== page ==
What Makes Yellowstone So “Explosive”? New Study Of The Park’s Sub-Surface Tries To Find Out
Scientists have long pondered over what is it that makes "Old Faithful" blow, but without any major breakthrough. But that stagnant status quo could change soon as a new study of Yellowstone's plumbing tries to find out what makes it so explosive.
To solve this old puzzle, a group of researchers with the U.S. Geological Survey has launched a massive effort to map the subterranean systems of hot water and rock that collectively form the plumbing for Yellowstone's famous geysers. Representatives from the University of Wyoming and Aarhus University in Denmark are participating in this extensive geological survey that began this week.
A giant, hoop-like electromagnetic monitor has also been deployed 200 feet above site with the help of helicopters.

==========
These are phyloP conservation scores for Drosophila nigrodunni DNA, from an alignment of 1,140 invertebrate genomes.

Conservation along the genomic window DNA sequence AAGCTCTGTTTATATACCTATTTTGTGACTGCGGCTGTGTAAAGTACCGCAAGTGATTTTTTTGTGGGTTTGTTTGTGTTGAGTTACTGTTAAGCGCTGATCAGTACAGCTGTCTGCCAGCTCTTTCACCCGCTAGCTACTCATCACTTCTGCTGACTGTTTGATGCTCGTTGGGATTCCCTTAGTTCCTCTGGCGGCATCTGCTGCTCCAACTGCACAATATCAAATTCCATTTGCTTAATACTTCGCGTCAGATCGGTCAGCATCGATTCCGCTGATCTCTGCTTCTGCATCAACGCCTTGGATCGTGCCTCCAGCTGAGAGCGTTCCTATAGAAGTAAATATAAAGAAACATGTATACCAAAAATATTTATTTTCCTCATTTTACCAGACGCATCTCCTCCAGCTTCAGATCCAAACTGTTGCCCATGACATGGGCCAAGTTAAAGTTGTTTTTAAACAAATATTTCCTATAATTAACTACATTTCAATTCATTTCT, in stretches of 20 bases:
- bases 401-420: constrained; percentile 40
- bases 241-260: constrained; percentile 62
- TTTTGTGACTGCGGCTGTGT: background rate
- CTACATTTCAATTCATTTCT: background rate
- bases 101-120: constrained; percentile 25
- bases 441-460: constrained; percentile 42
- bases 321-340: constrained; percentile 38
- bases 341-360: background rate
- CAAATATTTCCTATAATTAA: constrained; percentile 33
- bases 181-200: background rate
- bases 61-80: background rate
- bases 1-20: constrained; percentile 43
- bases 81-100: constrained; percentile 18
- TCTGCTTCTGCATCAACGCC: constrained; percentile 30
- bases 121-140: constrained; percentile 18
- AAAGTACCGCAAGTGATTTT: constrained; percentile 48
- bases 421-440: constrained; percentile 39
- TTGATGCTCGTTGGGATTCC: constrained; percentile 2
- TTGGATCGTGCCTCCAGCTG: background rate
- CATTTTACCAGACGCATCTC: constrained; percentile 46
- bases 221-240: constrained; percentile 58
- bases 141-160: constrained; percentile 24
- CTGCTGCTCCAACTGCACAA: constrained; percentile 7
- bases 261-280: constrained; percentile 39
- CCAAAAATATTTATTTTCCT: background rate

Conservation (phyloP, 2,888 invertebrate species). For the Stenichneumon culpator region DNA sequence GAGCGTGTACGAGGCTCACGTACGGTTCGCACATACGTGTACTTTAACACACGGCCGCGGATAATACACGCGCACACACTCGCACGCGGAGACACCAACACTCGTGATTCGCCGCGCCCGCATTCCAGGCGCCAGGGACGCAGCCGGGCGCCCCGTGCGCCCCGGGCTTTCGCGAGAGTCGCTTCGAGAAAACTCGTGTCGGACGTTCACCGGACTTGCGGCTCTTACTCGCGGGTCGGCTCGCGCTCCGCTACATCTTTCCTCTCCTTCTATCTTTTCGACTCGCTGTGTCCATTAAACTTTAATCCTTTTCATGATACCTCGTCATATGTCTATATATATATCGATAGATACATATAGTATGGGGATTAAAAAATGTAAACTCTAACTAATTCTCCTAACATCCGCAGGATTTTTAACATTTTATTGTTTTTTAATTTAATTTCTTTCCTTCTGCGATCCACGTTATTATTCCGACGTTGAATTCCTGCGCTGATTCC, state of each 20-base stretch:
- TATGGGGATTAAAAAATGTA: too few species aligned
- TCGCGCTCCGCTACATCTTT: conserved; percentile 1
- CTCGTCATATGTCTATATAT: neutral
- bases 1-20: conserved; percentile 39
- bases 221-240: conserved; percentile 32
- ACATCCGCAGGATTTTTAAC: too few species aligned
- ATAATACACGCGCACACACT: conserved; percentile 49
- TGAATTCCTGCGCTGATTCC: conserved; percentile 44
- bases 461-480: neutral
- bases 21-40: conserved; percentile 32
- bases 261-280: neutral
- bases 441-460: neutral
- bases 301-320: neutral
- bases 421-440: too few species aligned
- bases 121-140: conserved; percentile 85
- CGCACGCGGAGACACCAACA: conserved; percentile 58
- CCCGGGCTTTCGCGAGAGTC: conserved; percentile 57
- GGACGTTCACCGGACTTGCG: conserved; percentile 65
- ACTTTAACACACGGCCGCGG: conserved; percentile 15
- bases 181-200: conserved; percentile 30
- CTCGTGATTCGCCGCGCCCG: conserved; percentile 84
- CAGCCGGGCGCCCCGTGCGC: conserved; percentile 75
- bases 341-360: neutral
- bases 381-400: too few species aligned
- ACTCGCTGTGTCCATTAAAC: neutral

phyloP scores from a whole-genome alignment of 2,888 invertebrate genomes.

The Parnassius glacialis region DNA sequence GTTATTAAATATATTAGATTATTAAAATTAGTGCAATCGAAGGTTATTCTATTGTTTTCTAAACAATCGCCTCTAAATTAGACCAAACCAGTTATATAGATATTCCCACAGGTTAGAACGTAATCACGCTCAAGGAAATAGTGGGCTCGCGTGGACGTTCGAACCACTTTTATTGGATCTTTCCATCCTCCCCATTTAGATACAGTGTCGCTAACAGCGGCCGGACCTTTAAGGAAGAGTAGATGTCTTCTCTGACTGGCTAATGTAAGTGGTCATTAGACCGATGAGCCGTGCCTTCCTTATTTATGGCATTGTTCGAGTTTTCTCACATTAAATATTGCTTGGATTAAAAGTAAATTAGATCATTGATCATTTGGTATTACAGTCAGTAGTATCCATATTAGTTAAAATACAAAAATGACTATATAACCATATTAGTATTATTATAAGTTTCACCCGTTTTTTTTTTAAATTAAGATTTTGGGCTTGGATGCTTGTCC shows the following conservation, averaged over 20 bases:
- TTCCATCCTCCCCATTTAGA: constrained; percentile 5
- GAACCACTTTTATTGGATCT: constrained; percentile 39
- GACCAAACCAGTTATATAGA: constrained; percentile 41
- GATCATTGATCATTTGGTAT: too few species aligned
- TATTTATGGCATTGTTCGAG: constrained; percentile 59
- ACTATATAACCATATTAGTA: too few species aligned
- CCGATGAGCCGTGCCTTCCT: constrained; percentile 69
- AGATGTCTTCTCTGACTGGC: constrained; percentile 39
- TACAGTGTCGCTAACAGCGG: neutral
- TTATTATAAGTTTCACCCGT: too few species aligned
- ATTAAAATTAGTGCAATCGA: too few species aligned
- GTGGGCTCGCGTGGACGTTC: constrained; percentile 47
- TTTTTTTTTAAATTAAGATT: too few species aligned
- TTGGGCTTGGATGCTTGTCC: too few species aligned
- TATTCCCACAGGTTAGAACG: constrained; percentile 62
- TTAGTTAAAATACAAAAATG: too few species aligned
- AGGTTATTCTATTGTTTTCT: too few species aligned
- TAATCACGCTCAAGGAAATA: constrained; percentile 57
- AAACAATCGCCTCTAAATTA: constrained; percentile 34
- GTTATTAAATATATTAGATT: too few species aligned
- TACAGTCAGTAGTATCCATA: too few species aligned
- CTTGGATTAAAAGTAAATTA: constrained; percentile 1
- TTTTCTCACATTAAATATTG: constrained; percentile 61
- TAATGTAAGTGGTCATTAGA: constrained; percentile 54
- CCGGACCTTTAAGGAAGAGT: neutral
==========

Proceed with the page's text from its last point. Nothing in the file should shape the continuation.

"Nobody knows anything about the flow paths of hot water. Does it travel down and back up? Does it travel laterally?" Carol Finn, one of the researchers, told Wyoming Public Media.
"This is really kind of a last frontier if you will, in Yellowstone, of being able to look at a large part that's underground that people have not looked at.....This survey can visualize the geology and the water down to about 500 meters, so 1,500 feet."
The electromagnetic study will allow the researchers to get to the underlying factors that led to the formation of geysers that, in turn, could help explain the huge hydrothermal explosions. Worth noting, one such explosion that occurred approximately 13,000 years ago is believed to have led to the formation of a giant 1.5-mile crater. It is considered the largest crater of its kind on Earth even today.
Together with existing geochemical, geophysical, borehole and geological data, the new sub-surface map of the region is expected to bridge the massive knowledge gap between deeper magmatic system and hydrothermal systems.